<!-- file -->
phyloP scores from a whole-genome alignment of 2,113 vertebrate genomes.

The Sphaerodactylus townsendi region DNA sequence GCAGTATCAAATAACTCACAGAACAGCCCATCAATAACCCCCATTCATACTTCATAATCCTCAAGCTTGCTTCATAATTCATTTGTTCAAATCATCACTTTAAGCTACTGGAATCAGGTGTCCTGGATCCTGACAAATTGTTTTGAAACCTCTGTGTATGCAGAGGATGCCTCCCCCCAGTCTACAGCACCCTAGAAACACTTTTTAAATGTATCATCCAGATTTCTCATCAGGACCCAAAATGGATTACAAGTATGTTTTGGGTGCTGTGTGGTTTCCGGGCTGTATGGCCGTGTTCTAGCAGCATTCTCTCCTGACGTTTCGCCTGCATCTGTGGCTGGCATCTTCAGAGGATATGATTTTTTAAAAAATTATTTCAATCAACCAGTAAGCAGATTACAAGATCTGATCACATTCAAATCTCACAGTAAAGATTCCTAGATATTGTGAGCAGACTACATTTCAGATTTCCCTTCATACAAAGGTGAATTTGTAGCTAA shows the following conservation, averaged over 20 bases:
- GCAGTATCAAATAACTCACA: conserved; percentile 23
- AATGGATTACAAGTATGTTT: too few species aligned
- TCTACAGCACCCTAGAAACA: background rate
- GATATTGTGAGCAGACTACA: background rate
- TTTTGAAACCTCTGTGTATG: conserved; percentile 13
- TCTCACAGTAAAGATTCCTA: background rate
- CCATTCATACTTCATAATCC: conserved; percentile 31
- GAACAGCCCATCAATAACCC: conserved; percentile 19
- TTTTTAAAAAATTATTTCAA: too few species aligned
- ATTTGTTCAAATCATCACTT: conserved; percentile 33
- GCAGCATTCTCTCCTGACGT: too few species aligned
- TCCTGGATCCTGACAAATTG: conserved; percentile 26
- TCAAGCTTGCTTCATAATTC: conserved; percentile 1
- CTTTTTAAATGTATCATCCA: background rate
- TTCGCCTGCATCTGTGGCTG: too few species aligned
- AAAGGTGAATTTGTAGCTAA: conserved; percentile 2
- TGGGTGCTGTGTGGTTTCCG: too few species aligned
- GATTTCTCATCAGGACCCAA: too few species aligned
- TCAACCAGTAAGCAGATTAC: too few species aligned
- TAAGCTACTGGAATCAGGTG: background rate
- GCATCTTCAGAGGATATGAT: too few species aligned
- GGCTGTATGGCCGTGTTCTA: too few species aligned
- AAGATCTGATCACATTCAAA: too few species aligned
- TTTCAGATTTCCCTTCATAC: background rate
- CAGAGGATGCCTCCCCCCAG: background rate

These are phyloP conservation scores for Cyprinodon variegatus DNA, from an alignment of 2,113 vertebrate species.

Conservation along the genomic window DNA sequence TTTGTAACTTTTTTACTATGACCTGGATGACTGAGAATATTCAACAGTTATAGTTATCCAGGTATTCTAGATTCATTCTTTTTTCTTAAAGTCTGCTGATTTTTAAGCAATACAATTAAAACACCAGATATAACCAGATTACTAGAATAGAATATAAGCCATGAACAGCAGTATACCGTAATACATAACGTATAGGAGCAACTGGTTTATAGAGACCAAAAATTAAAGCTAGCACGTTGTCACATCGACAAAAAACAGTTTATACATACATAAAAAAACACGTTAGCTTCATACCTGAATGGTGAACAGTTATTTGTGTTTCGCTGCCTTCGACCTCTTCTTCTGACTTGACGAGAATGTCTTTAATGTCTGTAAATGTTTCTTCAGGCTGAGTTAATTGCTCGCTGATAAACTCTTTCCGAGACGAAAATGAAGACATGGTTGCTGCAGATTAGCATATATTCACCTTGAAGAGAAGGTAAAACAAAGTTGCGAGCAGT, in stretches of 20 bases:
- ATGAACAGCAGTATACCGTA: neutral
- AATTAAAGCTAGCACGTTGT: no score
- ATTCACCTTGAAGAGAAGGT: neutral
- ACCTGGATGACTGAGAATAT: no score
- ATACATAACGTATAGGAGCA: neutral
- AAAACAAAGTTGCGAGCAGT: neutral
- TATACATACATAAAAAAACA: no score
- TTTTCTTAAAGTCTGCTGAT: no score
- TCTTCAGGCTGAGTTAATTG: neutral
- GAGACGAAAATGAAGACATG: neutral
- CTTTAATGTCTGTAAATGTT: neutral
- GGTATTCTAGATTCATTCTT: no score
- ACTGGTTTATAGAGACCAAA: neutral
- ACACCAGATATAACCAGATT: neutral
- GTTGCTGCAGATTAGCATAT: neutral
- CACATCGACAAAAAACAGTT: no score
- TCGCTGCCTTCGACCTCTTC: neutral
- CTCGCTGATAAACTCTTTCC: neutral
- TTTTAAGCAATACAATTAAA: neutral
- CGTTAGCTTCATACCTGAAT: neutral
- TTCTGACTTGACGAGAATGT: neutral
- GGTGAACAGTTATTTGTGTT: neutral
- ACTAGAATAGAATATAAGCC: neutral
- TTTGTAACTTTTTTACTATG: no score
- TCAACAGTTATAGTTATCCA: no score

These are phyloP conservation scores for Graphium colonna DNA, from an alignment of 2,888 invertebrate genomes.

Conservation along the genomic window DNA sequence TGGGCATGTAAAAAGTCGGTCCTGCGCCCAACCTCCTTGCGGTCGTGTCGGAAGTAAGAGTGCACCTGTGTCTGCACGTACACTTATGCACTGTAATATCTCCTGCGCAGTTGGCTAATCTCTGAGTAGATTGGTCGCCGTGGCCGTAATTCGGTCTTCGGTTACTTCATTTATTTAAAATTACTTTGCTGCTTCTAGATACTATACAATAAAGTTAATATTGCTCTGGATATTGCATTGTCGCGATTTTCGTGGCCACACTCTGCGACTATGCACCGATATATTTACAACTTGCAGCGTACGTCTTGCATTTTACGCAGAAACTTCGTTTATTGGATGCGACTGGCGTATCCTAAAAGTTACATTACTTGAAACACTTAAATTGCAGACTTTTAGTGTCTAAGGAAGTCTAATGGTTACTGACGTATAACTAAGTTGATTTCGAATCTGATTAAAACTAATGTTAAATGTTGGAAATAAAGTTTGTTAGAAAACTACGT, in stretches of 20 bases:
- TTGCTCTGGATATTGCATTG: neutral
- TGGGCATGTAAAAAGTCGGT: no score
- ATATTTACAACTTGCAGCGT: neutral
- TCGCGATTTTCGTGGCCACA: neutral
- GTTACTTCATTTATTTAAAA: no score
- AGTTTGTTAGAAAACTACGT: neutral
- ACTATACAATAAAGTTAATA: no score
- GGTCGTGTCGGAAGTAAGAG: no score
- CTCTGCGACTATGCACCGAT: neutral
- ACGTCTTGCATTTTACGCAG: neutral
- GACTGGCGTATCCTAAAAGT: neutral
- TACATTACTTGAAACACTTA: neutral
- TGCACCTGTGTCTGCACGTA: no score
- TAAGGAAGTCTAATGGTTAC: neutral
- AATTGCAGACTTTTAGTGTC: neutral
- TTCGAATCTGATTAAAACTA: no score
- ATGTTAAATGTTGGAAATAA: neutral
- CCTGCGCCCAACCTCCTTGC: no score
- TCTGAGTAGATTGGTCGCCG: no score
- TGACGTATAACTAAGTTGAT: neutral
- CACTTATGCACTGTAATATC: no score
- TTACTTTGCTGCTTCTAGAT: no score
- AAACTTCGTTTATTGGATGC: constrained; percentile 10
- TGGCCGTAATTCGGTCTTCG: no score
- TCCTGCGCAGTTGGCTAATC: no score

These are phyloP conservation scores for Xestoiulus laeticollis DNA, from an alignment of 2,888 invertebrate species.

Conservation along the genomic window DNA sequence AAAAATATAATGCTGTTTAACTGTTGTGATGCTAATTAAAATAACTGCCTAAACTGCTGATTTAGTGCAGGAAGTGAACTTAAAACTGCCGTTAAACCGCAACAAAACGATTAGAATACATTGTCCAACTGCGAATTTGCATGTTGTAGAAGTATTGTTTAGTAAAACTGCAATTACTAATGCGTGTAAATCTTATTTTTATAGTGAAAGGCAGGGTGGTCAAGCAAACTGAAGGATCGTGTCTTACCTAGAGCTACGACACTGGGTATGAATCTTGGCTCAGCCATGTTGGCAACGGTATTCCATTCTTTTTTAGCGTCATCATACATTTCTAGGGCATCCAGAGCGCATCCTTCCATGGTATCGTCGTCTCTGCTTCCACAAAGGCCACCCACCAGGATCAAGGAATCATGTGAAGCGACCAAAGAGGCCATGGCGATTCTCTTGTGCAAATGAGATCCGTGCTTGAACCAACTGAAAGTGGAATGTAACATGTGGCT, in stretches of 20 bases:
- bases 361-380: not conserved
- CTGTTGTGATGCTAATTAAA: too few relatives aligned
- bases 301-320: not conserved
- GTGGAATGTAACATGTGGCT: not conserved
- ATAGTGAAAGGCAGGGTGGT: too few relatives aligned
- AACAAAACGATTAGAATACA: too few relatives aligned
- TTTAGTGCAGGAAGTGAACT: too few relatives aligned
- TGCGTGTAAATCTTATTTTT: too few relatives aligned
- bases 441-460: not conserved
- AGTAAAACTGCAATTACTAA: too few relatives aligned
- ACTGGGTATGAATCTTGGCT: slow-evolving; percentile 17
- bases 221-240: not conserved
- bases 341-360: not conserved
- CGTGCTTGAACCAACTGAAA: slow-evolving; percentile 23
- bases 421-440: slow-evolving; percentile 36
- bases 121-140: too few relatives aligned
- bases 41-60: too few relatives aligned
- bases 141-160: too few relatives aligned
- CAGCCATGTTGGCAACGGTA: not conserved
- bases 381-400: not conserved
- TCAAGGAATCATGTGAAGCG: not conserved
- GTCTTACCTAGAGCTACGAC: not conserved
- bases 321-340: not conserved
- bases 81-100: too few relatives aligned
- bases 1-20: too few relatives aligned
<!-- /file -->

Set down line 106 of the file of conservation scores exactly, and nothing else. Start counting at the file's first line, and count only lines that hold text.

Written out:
- bases 321-340: not conserved